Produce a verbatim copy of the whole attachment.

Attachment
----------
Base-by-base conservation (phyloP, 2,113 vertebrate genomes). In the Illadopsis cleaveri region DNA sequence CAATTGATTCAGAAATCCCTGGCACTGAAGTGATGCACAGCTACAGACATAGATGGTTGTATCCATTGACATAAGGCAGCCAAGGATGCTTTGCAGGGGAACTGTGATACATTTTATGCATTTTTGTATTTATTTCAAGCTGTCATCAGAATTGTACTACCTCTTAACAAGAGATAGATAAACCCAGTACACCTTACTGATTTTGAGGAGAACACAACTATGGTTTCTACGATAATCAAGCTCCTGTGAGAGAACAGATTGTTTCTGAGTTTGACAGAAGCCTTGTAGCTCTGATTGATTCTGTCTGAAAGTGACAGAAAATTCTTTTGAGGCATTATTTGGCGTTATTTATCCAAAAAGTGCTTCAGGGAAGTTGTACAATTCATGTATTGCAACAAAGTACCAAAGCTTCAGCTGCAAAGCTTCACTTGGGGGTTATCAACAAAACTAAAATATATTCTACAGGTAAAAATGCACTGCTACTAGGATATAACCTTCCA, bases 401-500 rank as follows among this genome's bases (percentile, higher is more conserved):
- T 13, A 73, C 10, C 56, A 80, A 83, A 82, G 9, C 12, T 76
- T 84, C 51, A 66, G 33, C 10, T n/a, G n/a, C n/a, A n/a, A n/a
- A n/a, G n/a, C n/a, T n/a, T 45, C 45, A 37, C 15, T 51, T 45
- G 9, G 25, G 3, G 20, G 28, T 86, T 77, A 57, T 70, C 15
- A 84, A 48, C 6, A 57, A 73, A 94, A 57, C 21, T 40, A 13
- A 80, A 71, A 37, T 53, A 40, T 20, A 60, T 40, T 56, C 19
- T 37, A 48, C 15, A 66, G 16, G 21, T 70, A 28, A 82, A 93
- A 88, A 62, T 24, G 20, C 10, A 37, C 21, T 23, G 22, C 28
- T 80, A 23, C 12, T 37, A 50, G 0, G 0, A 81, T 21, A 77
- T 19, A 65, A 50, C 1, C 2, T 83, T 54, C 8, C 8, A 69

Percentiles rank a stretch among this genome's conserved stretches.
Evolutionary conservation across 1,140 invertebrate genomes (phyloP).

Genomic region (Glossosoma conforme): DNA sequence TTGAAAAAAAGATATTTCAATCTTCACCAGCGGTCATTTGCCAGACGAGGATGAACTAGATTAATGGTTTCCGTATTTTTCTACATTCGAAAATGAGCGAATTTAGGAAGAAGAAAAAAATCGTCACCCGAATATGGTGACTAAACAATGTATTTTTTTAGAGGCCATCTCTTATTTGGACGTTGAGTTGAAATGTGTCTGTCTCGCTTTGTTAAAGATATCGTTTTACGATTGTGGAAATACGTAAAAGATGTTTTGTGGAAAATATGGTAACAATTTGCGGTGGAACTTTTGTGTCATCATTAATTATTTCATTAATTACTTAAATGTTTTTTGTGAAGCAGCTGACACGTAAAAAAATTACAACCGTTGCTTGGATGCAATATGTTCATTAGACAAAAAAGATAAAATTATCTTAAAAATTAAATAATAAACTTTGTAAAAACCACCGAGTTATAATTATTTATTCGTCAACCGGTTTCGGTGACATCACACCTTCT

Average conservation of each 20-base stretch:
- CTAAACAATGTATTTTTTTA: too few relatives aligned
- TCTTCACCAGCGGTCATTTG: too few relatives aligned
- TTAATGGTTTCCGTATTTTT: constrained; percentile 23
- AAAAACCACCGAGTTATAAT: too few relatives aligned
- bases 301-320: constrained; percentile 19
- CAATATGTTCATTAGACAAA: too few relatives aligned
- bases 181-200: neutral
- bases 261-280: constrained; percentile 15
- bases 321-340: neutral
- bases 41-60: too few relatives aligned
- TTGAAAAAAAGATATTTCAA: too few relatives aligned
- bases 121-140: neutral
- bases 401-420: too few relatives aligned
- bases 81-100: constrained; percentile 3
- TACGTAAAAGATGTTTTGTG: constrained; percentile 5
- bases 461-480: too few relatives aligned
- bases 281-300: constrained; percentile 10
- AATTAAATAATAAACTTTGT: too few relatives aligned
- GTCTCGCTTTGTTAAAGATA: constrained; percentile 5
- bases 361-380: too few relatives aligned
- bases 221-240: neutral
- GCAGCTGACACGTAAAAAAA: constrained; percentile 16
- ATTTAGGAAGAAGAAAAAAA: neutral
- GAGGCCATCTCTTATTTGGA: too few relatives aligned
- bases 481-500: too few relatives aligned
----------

Base-by-base conservation (phyloP, 2,113 vertebrate genomes). In the Illadopsis cleaveri region DNA sequence CAATTGATTCAGAAATCCCTGGCACTGAAGTGATGCACAGCTACAGACATAGATGGTTGTATCCATTGACATAAGGCAGCCAAGGATGCTTTGCAGGGGAACTGTGATACATTTTATGCATTTTTGTATTTATTTCAAGCTGTCATCAGAATTGTACTACCTCTTAACAAGAGATAGATAAACCCAGTACACCTTACTGATTTTGAGGAGAACACAACTATGGTTTCTACGATAATCAAGCTCCTGTGAGAGAACAGATTGTTTCTGAGTTTGACAGAAGCCTTGTAGCTCTGATTGATTCTGTCTGAAAGTGACAGAAAATTCTTTTGAGGCATTATTTGGCGTTATTTATCCAAAAAGTGCTTCAGGGAAGTTGTACAATTCATGTATTGCAACAAAGTACCAAAGCTTCAGCTGCAAAGCTTCACTTGGGGGTTATCAACAAAACTAAAATATATTCTACAGGTAAAAATGCACTGCTACTAGGATATAACCTTCCA, bases 401-500 rank as follows among this genome's bases (percentile, higher is more conserved):
- T 13, A 73, C 10, C 56, A 80, A 83, A 82, G 9, C 12, T 76
- T 84, C 51, A 66, G 33, C 10, T n/a, G n/a, C n/a, A n/a, A n/a
- A n/a, G n/a, C n/a, T n/a, T 45, C 45, A 37, C 15, T 51, T 45
- G 9, G 25, G 3, G 20, G 28, T 86, T 77, A 57, T 70, C 15
- A 84, A 48, C 6, A 57, A 73, A 94, A 57, C 21, T 40, A 13
- A 80, A 71, A 37, T 53, A 40, T 20, A 60, T 40, T 56, C 19
- T 37, A 48, C 15, A 66, G 16, G 21, T 70, A 28, A 82, A 93
- A 88, A 62, T 24, G 20, C 10, A 37, C 21, T 23, G 22, C 28
- T 80, A 23, C 12, T 37, A 50, G 0, G 0, A 81, T 21, A 77
- T 19, A 65, A 50, C 1, C 2, T 83, T 54, C 8, C 8, A 69

Percentiles rank a stretch among this genome's conserved stretches.
Evolutionary conservation across 1,140 invertebrate genomes (phyloP).

Genomic region (Glossosoma conforme): DNA sequence TTGAAAAAAAGATATTTCAATCTTCACCAGCGGTCATTTGCCAGACGAGGATGAACTAGATTAATGGTTTCCGTATTTTTCTACATTCGAAAATGAGCGAATTTAGGAAGAAGAAAAAAATCGTCACCCGAATATGGTGACTAAACAATGTATTTTTTTAGAGGCCATCTCTTATTTGGACGTTGAGTTGAAATGTGTCTGTCTCGCTTTGTTAAAGATATCGTTTTACGATTGTGGAAATACGTAAAAGATGTTTTGTGGAAAATATGGTAACAATTTGCGGTGGAACTTTTGTGTCATCATTAATTATTTCATTAATTACTTAAATGTTTTTTGTGAAGCAGCTGACACGTAAAAAAATTACAACCGTTGCTTGGATGCAATATGTTCATTAGACAAAAAAGATAAAATTATCTTAAAAATTAAATAATAAACTTTGTAAAAACCACCGAGTTATAATTATTTATTCGTCAACCGGTTTCGGTGACATCACACCTTCT

Average conservation of each 20-base stretch:
- CTAAACAATGTATTTTTTTA: too few relatives aligned
- TCTTCACCAGCGGTCATTTG: too few relatives aligned
- TTAATGGTTTCCGTATTTTT: constrained; percentile 23
- AAAAACCACCGAGTTATAAT: too few relatives aligned
- bases 301-320: constrained; percentile 19
- CAATATGTTCATTAGACAAA: too few relatives aligned
- bases 181-200: neutral
- bases 261-280: constrained; percentile 15
- bases 321-340: neutral
- bases 41-60: too few relatives aligned
- TTGAAAAAAAGATATTTCAA: too few relatives aligned
- bases 121-140: neutral
- bases 401-420: too few relatives aligned
- bases 81-100: constrained; percentile 3
- TACGTAAAAGATGTTTTGTG: constrained; percentile 5
- bases 461-480: too few relatives aligned
- bases 281-300: constrained; percentile 10
- AATTAAATAATAAACTTTGT: too few relatives aligned
- GTCTCGCTTTGTTAAAGATA: constrained; percentile 5
- bases 361-380: too few relatives aligned
- bases 221-240: neutral
- GCAGCTGACACGTAAAAAAA: constrained; percentile 16
- ATTTAGGAAGAAGAAAAAAA: neutral
- GAGGCCATCTCTTATTTGGA: too few relatives aligned
- bases 481-500: too few relatives aligned